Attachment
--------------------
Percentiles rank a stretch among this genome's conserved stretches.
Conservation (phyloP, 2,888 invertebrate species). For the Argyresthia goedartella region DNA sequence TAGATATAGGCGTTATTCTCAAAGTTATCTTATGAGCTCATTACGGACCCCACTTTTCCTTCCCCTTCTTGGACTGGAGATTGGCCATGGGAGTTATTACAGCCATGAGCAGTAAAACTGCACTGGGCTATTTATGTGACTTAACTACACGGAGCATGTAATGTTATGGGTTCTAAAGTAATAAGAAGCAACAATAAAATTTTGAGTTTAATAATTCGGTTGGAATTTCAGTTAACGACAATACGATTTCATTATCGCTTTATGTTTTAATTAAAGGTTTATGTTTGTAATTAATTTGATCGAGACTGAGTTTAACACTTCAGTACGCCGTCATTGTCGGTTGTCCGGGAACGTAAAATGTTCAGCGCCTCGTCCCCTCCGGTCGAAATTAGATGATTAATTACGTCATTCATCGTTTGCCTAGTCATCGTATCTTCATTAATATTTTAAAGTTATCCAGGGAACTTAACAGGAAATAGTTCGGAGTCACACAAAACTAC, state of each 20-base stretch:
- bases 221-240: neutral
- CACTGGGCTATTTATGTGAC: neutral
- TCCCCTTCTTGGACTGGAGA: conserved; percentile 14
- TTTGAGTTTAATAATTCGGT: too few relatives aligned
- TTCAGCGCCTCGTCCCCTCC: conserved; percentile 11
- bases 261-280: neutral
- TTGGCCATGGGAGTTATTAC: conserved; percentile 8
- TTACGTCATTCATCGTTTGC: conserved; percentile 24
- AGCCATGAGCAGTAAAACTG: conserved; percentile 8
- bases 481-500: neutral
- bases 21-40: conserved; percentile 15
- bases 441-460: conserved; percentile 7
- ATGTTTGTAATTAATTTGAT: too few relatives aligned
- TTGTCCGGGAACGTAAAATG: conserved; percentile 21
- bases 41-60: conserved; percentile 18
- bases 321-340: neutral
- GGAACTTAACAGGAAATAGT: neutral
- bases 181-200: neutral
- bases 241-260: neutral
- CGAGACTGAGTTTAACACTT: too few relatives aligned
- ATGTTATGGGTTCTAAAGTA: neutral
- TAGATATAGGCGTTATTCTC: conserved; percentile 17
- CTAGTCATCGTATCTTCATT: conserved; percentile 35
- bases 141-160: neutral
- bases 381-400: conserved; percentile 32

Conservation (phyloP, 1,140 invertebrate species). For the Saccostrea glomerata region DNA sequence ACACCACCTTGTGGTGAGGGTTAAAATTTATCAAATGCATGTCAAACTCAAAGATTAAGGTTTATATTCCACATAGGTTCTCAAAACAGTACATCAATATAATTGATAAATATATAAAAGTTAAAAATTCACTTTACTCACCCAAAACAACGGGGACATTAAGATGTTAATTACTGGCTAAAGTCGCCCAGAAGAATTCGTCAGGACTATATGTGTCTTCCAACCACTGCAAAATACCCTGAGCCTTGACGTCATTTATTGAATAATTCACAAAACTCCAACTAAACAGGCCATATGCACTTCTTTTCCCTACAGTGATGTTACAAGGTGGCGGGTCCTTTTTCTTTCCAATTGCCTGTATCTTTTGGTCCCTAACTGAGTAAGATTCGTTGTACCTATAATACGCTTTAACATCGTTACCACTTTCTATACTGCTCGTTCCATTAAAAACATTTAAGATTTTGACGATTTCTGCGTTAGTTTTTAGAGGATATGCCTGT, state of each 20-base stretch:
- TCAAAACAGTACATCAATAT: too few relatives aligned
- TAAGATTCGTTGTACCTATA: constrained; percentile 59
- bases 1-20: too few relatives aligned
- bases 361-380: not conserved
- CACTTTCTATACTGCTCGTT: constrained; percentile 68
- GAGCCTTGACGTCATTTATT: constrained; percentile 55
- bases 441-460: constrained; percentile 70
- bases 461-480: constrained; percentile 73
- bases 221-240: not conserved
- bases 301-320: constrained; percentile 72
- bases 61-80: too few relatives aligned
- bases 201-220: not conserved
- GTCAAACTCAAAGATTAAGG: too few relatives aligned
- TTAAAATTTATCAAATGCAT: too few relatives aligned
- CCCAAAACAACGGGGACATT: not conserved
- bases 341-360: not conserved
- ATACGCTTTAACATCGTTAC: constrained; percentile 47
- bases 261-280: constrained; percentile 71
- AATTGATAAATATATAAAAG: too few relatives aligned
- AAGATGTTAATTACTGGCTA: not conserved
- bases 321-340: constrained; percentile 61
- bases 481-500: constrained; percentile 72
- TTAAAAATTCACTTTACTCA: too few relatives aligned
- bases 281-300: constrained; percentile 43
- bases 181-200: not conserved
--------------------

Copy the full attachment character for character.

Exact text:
Percentiles rank a stretch among this genome's conserved stretches.
Conservation (phyloP, 2,888 invertebrate species). For the Argyresthia goedartella region DNA sequence TAGATATAGGCGTTATTCTCAAAGTTATCTTATGAGCTCATTACGGACCCCACTTTTCCTTCCCCTTCTTGGACTGGAGATTGGCCATGGGAGTTATTACAGCCATGAGCAGTAAAACTGCACTGGGCTATTTATGTGACTTAACTACACGGAGCATGTAATGTTATGGGTTCTAAAGTAATAAGAAGCAACAATAAAATTTTGAGTTTAATAATTCGGTTGGAATTTCAGTTAACGACAATACGATTTCATTATCGCTTTATGTTTTAATTAAAGGTTTATGTTTGTAATTAATTTGATCGAGACTGAGTTTAACACTTCAGTACGCCGTCATTGTCGGTTGTCCGGGAACGTAAAATGTTCAGCGCCTCGTCCCCTCCGGTCGAAATTAGATGATTAATTACGTCATTCATCGTTTGCCTAGTCATCGTATCTTCATTAATATTTTAAAGTTATCCAGGGAACTTAACAGGAAATAGTTCGGAGTCACACAAAACTAC, state of each 20-base stretch:
- bases 221-240: neutral
- CACTGGGCTATTTATGTGAC: neutral
- TCCCCTTCTTGGACTGGAGA: conserved; percentile 14
- TTTGAGTTTAATAATTCGGT: too few relatives aligned
- TTCAGCGCCTCGTCCCCTCC: conserved; percentile 11
- bases 261-280: neutral
- TTGGCCATGGGAGTTATTAC: conserved; percentile 8
- TTACGTCATTCATCGTTTGC: conserved; percentile 24
- AGCCATGAGCAGTAAAACTG: conserved; percentile 8
- bases 481-500: neutral
- bases 21-40: conserved; percentile 15
- bases 441-460: conserved; percentile 7
- ATGTTTGTAATTAATTTGAT: too few relatives aligned
- TTGTCCGGGAACGTAAAATG: conserved; percentile 21
- bases 41-60: conserved; percentile 18
- bases 321-340: neutral
- GGAACTTAACAGGAAATAGT: neutral
- bases 181-200: neutral
- bases 241-260: neutral
- CGAGACTGAGTTTAACACTT: too few relatives aligned
- ATGTTATGGGTTCTAAAGTA: neutral
- TAGATATAGGCGTTATTCTC: conserved; percentile 17
- CTAGTCATCGTATCTTCATT: conserved; percentile 35
- bases 141-160: neutral
- bases 381-400: conserved; percentile 32

Conservation (phyloP, 1,140 invertebrate species). For the Saccostrea glomerata region DNA sequence ACACCACCTTGTGGTGAGGGTTAAAATTTATCAAATGCATGTCAAACTCAAAGATTAAGGTTTATATTCCACATAGGTTCTCAAAACAGTACATCAATATAATTGATAAATATATAAAAGTTAAAAATTCACTTTACTCACCCAAAACAACGGGGACATTAAGATGTTAATTACTGGCTAAAGTCGCCCAGAAGAATTCGTCAGGACTATATGTGTCTTCCAACCACTGCAAAATACCCTGAGCCTTGACGTCATTTATTGAATAATTCACAAAACTCCAACTAAACAGGCCATATGCACTTCTTTTCCCTACAGTGATGTTACAAGGTGGCGGGTCCTTTTTCTTTCCAATTGCCTGTATCTTTTGGTCCCTAACTGAGTAAGATTCGTTGTACCTATAATACGCTTTAACATCGTTACCACTTTCTATACTGCTCGTTCCATTAAAAACATTTAAGATTTTGACGATTTCTGCGTTAGTTTTTAGAGGATATGCCTGT, state of each 20-base stretch:
- TCAAAACAGTACATCAATAT: too few relatives aligned
- TAAGATTCGTTGTACCTATA: constrained; percentile 59
- bases 1-20: too few relatives aligned
- bases 361-380: not conserved
- CACTTTCTATACTGCTCGTT: constrained; percentile 68
- GAGCCTTGACGTCATTTATT: constrained; percentile 55
- bases 441-460: constrained; percentile 70
- bases 461-480: constrained; percentile 73
- bases 221-240: not conserved
- bases 301-320: constrained; percentile 72
- bases 61-80: too few relatives aligned
- bases 201-220: not conserved
- GTCAAACTCAAAGATTAAGG: too few relatives aligned
- TTAAAATTTATCAAATGCAT: too few relatives aligned
- CCCAAAACAACGGGGACATT: not conserved
- bases 341-360: not conserved
- ATACGCTTTAACATCGTTAC: constrained; percentile 47
- bases 261-280: constrained; percentile 71
- AATTGATAAATATATAAAAG: too few relatives aligned
- AAGATGTTAATTACTGGCTA: not conserved
- bases 321-340: constrained; percentile 61
- bases 481-500: constrained; percentile 72
- TTAAAAATTCACTTTACTCA: too few relatives aligned
- bases 281-300: constrained; percentile 43
- bases 181-200: not conserved